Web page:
Paraplegia refers to paralysis that occurs in the lower half of the body. It can be a result of an accident or a chronic condition.
People with paraplegia will have mobility problems and may require the use of a wheelchair. However, long-term treatment options exist to help reduce symptoms and complications in people with paraplegia.
This article will discuss what paraplegia is, as well as the different causes and treatments associated with the condition.
Paraplegia is a form of paralysis that mostly affects the movement of the lower body. People with paraplegia may be unable to voluntarily move their legs, feet, and sometimes their abdomen.
Some people experience incomplete paraplegia. This is the case when the paralysis only affects one leg.
There are several other types of paralysis. Healthcare professionals might distinguish between the different types depending on the severity, location, or muscle tension.
For example, different forms of paralysis by their location include:
- monoplegia, which affects one area, such as an arm
- hemiplegia, which affects one side of the body, such as the left arm and left leg
- tetraplegia, which affects both arms and both legs
There are many symptoms that can occur in paraplegia. Sometimes, these symptoms will change over time, or even from day to day.
Symptoms might include:
- a loss of sensation in the lower body
- impaired mobility
- weight gain
- phantom bouts of pain or sensation in the lower body
- chronic pain
- sexual dysfunction
- difficulty with bladder and bowel function
- secondary infections, such as bedsores and skin problems
- autonomic dysreflexia
People with paraplegia usually have an injury to the brain or spinal cord that prevents signaling to the lower body. The loss of signaling causes paralysis of the lower body.
According to the National Spinal Cord Injury Statistical Center, since 2015, 38.3% of spinal injuries have been the result of a vehicle accident, and 31.6% have been from falls. Some other common causes include violent crimes and sporting accidents.
Some chronic conditions can also lead to paraplegia. Conditions that might cause paraplegia include:
- tumors or lesions of the spine or brain
- neurological conditions, such as stroke or cerebral palsy
- autoimmune conditions, such as multiple sclerosis
To diagnose paraplegia, a doctor will assess the person’s symptoms and medical history. They may also ask about recent accidents and whether or not the person has any family history of certain conditions.
It is important that they establish the cause of paraplegia to determine the most suitable treatment options.
Diagnosing paraplegia will usually involve medical imaging. These tests help doctors assess the damage and identify the cause of paralysis. For example, they might use an MRI scan, a CT scan, or an X-ray.
To test nerve functioning, the doctor may use electromyography. This test measures the body’s responses to the stimulation of the muscle.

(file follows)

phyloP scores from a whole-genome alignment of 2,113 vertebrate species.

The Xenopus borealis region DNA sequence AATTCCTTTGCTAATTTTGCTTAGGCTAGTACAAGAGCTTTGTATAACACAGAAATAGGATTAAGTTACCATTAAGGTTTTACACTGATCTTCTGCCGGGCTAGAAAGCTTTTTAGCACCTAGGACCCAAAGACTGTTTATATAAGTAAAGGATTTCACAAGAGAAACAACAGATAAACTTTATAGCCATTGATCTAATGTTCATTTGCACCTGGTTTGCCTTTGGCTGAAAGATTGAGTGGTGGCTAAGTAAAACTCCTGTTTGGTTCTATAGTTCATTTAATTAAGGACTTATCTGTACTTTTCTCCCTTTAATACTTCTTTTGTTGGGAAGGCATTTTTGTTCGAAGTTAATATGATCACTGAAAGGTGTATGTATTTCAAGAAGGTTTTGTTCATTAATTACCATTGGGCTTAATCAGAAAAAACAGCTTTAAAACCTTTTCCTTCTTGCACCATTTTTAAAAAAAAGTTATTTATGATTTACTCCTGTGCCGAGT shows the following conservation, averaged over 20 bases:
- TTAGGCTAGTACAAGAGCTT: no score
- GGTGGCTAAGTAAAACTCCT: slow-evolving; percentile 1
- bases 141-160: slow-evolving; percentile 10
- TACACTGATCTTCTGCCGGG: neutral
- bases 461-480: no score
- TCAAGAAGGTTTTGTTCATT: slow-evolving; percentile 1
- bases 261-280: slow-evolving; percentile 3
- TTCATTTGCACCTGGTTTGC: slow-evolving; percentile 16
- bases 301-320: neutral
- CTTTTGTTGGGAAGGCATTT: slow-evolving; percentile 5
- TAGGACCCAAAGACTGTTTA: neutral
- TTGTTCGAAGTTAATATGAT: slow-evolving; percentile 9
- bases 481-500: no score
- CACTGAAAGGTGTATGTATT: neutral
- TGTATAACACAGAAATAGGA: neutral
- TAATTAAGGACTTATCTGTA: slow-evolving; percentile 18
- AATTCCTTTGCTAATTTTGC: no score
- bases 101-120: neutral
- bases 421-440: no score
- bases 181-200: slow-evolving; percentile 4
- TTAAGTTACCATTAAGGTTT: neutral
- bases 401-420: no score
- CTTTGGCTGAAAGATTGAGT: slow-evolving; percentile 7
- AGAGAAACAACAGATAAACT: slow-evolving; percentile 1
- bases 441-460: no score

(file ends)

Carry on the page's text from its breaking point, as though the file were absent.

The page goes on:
There are currently no treatments to prevent or reverse paraplegia. However, it is possible to treat some of the symptoms and complications that occur. It is also possible for some people to regain partial or complete control over affected areas with time.
For example, a doctor may prescribe physical or occupational therapy to help with pain and muscle issues. Physical therapy can also help a person preserve their strength and range of motion.
Devices to support mobility, such as a wheelchair or a mobility scooter, are usually necessary.
A doctor might also suggest some medications. For example, taking muscle-relaxing medications can help with pain or spasms. Taking blood-thinning medications will reduce the risk of blood clots.
In some cases, surgery might be necessary. Surgery can help with swelling and removing lesions.
Over time, paralysis can cause various issues in the body. These issues may vary depending on how severe the paraplegia is and which body parts it affects.
For example, paralysis can lead to spasticity. Disruptions to signaling through the spinal cord can cause overactive muscle responses. This may cause:
- increased muscle tone
- muscle spasms
- rapid muscle contractions
- fixed joints
- abnormal tendon reflexes
Some treatments for paraplegia, such as muscle relaxant medications and physical therapy, can help with spasticity.
Paralysis can also affect the digestive system. Over time, this might cause problems with bowel movements. Issues range from constipation to an inability to control bowel movements. Similar issues can occur with the bladder.
Paraplegia might also cause muscle atrophy, which occurs when muscle mass decreases. This causes muscles to become flaccid and weak.
Physical therapy is an important part of care for people with paraplegia. It will involve a variety of individualized exercises and routines.
For example, exercises might include:
- water aerobics
- seated aerobics
Regularly engaging in these exercises will reduce the risk of muscle atrophy. Doing so will also help maintain a person’s mobility, strength, and range of motion.
Paraplegia is a lifelong condition. It can have a major impact on a person’s daily functioning and independence. Complications can occur over time, and symptoms may worsen.
However, a variety of treatments and care options are available to people with paraplegia. These can help people deal with any symptoms and complications that might occur.
Paraplegia severely affects mobility in the lower half of the body. It can be the result of a chronic condition or an accident that causes damage to the brain or spinal cord.
People with paraplegia may experience complications over time, such as spasticity. They usually require daily care and treatment on a long-term basis.
There is currently no cure for paraplegia. However, there are a variety of long-term treatment options available, including physical therapy, medications, and surgery. These may help people regain partial control over the affected areas.